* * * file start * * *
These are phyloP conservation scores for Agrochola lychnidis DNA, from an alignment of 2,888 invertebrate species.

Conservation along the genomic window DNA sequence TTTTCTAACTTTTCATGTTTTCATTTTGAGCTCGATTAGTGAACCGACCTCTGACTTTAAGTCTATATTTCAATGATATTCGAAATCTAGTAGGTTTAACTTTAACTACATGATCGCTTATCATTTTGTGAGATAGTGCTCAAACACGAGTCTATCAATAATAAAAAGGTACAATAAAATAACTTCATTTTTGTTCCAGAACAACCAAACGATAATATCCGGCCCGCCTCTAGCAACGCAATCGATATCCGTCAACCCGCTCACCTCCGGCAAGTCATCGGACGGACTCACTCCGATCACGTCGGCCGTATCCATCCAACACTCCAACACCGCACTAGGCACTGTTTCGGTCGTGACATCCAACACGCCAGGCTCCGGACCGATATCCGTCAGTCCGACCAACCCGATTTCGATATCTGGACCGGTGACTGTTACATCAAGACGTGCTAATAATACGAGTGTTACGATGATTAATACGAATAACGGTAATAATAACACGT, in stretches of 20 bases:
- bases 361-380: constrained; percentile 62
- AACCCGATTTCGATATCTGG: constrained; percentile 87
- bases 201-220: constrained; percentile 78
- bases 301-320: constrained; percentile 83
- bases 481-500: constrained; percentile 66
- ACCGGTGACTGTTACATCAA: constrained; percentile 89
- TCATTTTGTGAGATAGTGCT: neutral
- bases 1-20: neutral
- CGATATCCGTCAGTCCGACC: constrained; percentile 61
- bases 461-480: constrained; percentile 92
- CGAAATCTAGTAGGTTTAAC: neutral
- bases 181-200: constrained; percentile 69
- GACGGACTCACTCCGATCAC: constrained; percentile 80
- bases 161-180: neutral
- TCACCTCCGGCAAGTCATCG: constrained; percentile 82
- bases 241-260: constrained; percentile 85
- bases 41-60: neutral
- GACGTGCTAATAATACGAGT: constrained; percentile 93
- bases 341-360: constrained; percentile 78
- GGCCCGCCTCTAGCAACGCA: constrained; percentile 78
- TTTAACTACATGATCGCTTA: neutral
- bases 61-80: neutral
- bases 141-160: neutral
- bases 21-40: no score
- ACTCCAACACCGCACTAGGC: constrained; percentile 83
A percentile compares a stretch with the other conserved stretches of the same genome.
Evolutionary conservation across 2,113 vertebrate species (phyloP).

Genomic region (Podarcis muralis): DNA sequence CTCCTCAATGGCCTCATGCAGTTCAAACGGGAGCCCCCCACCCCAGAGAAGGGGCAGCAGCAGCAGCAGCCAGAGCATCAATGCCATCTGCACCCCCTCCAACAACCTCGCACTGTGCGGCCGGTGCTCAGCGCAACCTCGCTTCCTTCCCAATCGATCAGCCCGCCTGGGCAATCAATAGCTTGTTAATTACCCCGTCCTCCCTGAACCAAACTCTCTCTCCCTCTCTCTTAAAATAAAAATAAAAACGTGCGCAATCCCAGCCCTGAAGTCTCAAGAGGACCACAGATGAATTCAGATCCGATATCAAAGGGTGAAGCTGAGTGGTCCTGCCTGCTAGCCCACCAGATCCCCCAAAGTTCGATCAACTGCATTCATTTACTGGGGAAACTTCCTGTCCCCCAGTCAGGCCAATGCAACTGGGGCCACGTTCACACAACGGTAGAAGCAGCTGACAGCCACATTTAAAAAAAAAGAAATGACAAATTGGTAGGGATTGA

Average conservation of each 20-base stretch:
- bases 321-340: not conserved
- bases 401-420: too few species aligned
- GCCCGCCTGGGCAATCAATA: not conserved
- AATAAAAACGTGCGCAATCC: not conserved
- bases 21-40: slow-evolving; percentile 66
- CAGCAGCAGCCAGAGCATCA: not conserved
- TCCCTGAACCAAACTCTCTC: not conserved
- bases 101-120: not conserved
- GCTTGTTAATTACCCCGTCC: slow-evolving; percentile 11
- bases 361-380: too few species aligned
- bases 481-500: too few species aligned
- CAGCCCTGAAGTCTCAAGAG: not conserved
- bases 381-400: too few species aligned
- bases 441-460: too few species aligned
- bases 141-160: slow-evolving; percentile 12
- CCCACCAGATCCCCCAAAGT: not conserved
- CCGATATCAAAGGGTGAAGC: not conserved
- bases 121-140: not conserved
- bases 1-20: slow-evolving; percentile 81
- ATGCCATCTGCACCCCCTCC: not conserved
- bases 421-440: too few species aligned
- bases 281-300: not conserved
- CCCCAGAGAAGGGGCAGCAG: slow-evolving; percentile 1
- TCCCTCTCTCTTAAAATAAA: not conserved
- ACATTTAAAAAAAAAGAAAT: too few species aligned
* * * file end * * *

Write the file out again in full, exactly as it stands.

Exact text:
These are phyloP conservation scores for Agrochola lychnidis DNA, from an alignment of 2,888 invertebrate species.

Conservation along the genomic window DNA sequence TTTTCTAACTTTTCATGTTTTCATTTTGAGCTCGATTAGTGAACCGACCTCTGACTTTAAGTCTATATTTCAATGATATTCGAAATCTAGTAGGTTTAACTTTAACTACATGATCGCTTATCATTTTGTGAGATAGTGCTCAAACACGAGTCTATCAATAATAAAAAGGTACAATAAAATAACTTCATTTTTGTTCCAGAACAACCAAACGATAATATCCGGCCCGCCTCTAGCAACGCAATCGATATCCGTCAACCCGCTCACCTCCGGCAAGTCATCGGACGGACTCACTCCGATCACGTCGGCCGTATCCATCCAACACTCCAACACCGCACTAGGCACTGTTTCGGTCGTGACATCCAACACGCCAGGCTCCGGACCGATATCCGTCAGTCCGACCAACCCGATTTCGATATCTGGACCGGTGACTGTTACATCAAGACGTGCTAATAATACGAGTGTTACGATGATTAATACGAATAACGGTAATAATAACACGT, in stretches of 20 bases:
- bases 361-380: constrained; percentile 62
- AACCCGATTTCGATATCTGG: constrained; percentile 87
- bases 201-220: constrained; percentile 78
- bases 301-320: constrained; percentile 83
- bases 481-500: constrained; percentile 66
- ACCGGTGACTGTTACATCAA: constrained; percentile 89
- TCATTTTGTGAGATAGTGCT: neutral
- bases 1-20: neutral
- CGATATCCGTCAGTCCGACC: constrained; percentile 61
- bases 461-480: constrained; percentile 92
- CGAAATCTAGTAGGTTTAAC: neutral
- bases 181-200: constrained; percentile 69
- GACGGACTCACTCCGATCAC: constrained; percentile 80
- bases 161-180: neutral
- TCACCTCCGGCAAGTCATCG: constrained; percentile 82
- bases 241-260: constrained; percentile 85
- bases 41-60: neutral
- GACGTGCTAATAATACGAGT: constrained; percentile 93
- bases 341-360: constrained; percentile 78
- GGCCCGCCTCTAGCAACGCA: constrained; percentile 78
- TTTAACTACATGATCGCTTA: neutral
- bases 61-80: neutral
- bases 141-160: neutral
- bases 21-40: no score
- ACTCCAACACCGCACTAGGC: constrained; percentile 83
A percentile compares a stretch with the other conserved stretches of the same genome.
Evolutionary conservation across 2,113 vertebrate species (phyloP).

Genomic region (Podarcis muralis): DNA sequence CTCCTCAATGGCCTCATGCAGTTCAAACGGGAGCCCCCCACCCCAGAGAAGGGGCAGCAGCAGCAGCAGCCAGAGCATCAATGCCATCTGCACCCCCTCCAACAACCTCGCACTGTGCGGCCGGTGCTCAGCGCAACCTCGCTTCCTTCCCAATCGATCAGCCCGCCTGGGCAATCAATAGCTTGTTAATTACCCCGTCCTCCCTGAACCAAACTCTCTCTCCCTCTCTCTTAAAATAAAAATAAAAACGTGCGCAATCCCAGCCCTGAAGTCTCAAGAGGACCACAGATGAATTCAGATCCGATATCAAAGGGTGAAGCTGAGTGGTCCTGCCTGCTAGCCCACCAGATCCCCCAAAGTTCGATCAACTGCATTCATTTACTGGGGAAACTTCCTGTCCCCCAGTCAGGCCAATGCAACTGGGGCCACGTTCACACAACGGTAGAAGCAGCTGACAGCCACATTTAAAAAAAAAGAAATGACAAATTGGTAGGGATTGA

Average conservation of each 20-base stretch:
- bases 321-340: not conserved
- bases 401-420: too few species aligned
- GCCCGCCTGGGCAATCAATA: not conserved
- AATAAAAACGTGCGCAATCC: not conserved
- bases 21-40: slow-evolving; percentile 66
- CAGCAGCAGCCAGAGCATCA: not conserved
- TCCCTGAACCAAACTCTCTC: not conserved
- bases 101-120: not conserved
- GCTTGTTAATTACCCCGTCC: slow-evolving; percentile 11
- bases 361-380: too few species aligned
- bases 481-500: too few species aligned
- CAGCCCTGAAGTCTCAAGAG: not conserved
- bases 381-400: too few species aligned
- bases 441-460: too few species aligned
- bases 141-160: slow-evolving; percentile 12
- CCCACCAGATCCCCCAAAGT: not conserved
- CCGATATCAAAGGGTGAAGC: not conserved
- bases 121-140: not conserved
- bases 1-20: slow-evolving; percentile 81
- ATGCCATCTGCACCCCCTCC: not conserved
- bases 421-440: too few species aligned
- bases 281-300: not conserved
- CCCCAGAGAAGGGGCAGCAG: slow-evolving; percentile 1
- TCCCTCTCTCTTAAAATAAA: not conserved
- ACATTTAAAAAAAAAGAAAT: too few species aligned